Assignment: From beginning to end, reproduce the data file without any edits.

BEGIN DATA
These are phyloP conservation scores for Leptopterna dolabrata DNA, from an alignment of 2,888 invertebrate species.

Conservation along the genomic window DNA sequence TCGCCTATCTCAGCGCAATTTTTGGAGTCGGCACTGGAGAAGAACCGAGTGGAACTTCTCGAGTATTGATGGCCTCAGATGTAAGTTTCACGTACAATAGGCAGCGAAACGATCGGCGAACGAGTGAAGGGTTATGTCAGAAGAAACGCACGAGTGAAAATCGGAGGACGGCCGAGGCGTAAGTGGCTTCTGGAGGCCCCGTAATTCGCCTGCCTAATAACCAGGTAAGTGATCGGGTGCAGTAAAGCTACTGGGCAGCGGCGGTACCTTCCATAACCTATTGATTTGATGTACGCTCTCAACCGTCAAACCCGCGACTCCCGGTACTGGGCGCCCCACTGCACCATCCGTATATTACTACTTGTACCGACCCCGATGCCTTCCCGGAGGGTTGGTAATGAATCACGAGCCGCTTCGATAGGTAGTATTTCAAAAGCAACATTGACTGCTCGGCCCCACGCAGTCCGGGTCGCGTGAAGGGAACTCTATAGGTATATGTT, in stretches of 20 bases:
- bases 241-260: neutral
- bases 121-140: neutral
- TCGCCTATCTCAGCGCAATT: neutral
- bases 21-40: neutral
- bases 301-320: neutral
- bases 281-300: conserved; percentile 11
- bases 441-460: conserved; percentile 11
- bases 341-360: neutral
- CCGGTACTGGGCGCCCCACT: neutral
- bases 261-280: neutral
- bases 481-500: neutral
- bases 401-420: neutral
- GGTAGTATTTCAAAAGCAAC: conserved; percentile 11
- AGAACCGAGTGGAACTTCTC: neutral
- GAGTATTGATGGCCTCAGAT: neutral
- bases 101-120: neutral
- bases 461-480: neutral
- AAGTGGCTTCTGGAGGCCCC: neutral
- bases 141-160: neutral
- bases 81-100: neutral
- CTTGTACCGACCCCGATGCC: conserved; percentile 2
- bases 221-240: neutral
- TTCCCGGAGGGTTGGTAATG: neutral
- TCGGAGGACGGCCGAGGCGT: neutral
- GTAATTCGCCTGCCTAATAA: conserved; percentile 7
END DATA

These are phyloP conservation scores for Leptopterna dolabrata DNA, from an alignment of 2,888 invertebrate species.

Conservation along the genomic window DNA sequence TCGCCTATCTCAGCGCAATTTTTGGAGTCGGCACTGGAGAAGAACCGAGTGGAACTTCTCGAGTATTGATGGCCTCAGATGTAAGTTTCACGTACAATAGGCAGCGAAACGATCGGCGAACGAGTGAAGGGTTATGTCAGAAGAAACGCACGAGTGAAAATCGGAGGACGGCCGAGGCGTAAGTGGCTTCTGGAGGCCCCGTAATTCGCCTGCCTAATAACCAGGTAAGTGATCGGGTGCAGTAAAGCTACTGGGCAGCGGCGGTACCTTCCATAACCTATTGATTTGATGTACGCTCTCAACCGTCAAACCCGCGACTCCCGGTACTGGGCGCCCCACTGCACCATCCGTATATTACTACTTGTACCGACCCCGATGCCTTCCCGGAGGGTTGGTAATGAATCACGAGCCGCTTCGATAGGTAGTATTTCAAAAGCAACATTGACTGCTCGGCCCCACGCAGTCCGGGTCGCGTGAAGGGAACTCTATAGGTATATGTT, in stretches of 20 bases:
- bases 241-260: neutral
- bases 121-140: neutral
- TCGCCTATCTCAGCGCAATT: neutral
- bases 21-40: neutral
- bases 301-320: neutral
- bases 281-300: conserved; percentile 11
- bases 441-460: conserved; percentile 11
- bases 341-360: neutral
- CCGGTACTGGGCGCCCCACT: neutral
- bases 261-280: neutral
- bases 481-500: neutral
- bases 401-420: neutral
- GGTAGTATTTCAAAAGCAAC: conserved; percentile 11
- AGAACCGAGTGGAACTTCTC: neutral
- GAGTATTGATGGCCTCAGAT: neutral
- bases 101-120: neutral
- bases 461-480: neutral
- AAGTGGCTTCTGGAGGCCCC: neutral
- bases 141-160: neutral
- bases 81-100: neutral
- CTTGTACCGACCCCGATGCC: conserved; percentile 2
- bases 221-240: neutral
- TTCCCGGAGGGTTGGTAATG: neutral
- TCGGAGGACGGCCGAGGCGT: neutral
- GTAATTCGCCTGCCTAATAA: conserved; percentile 7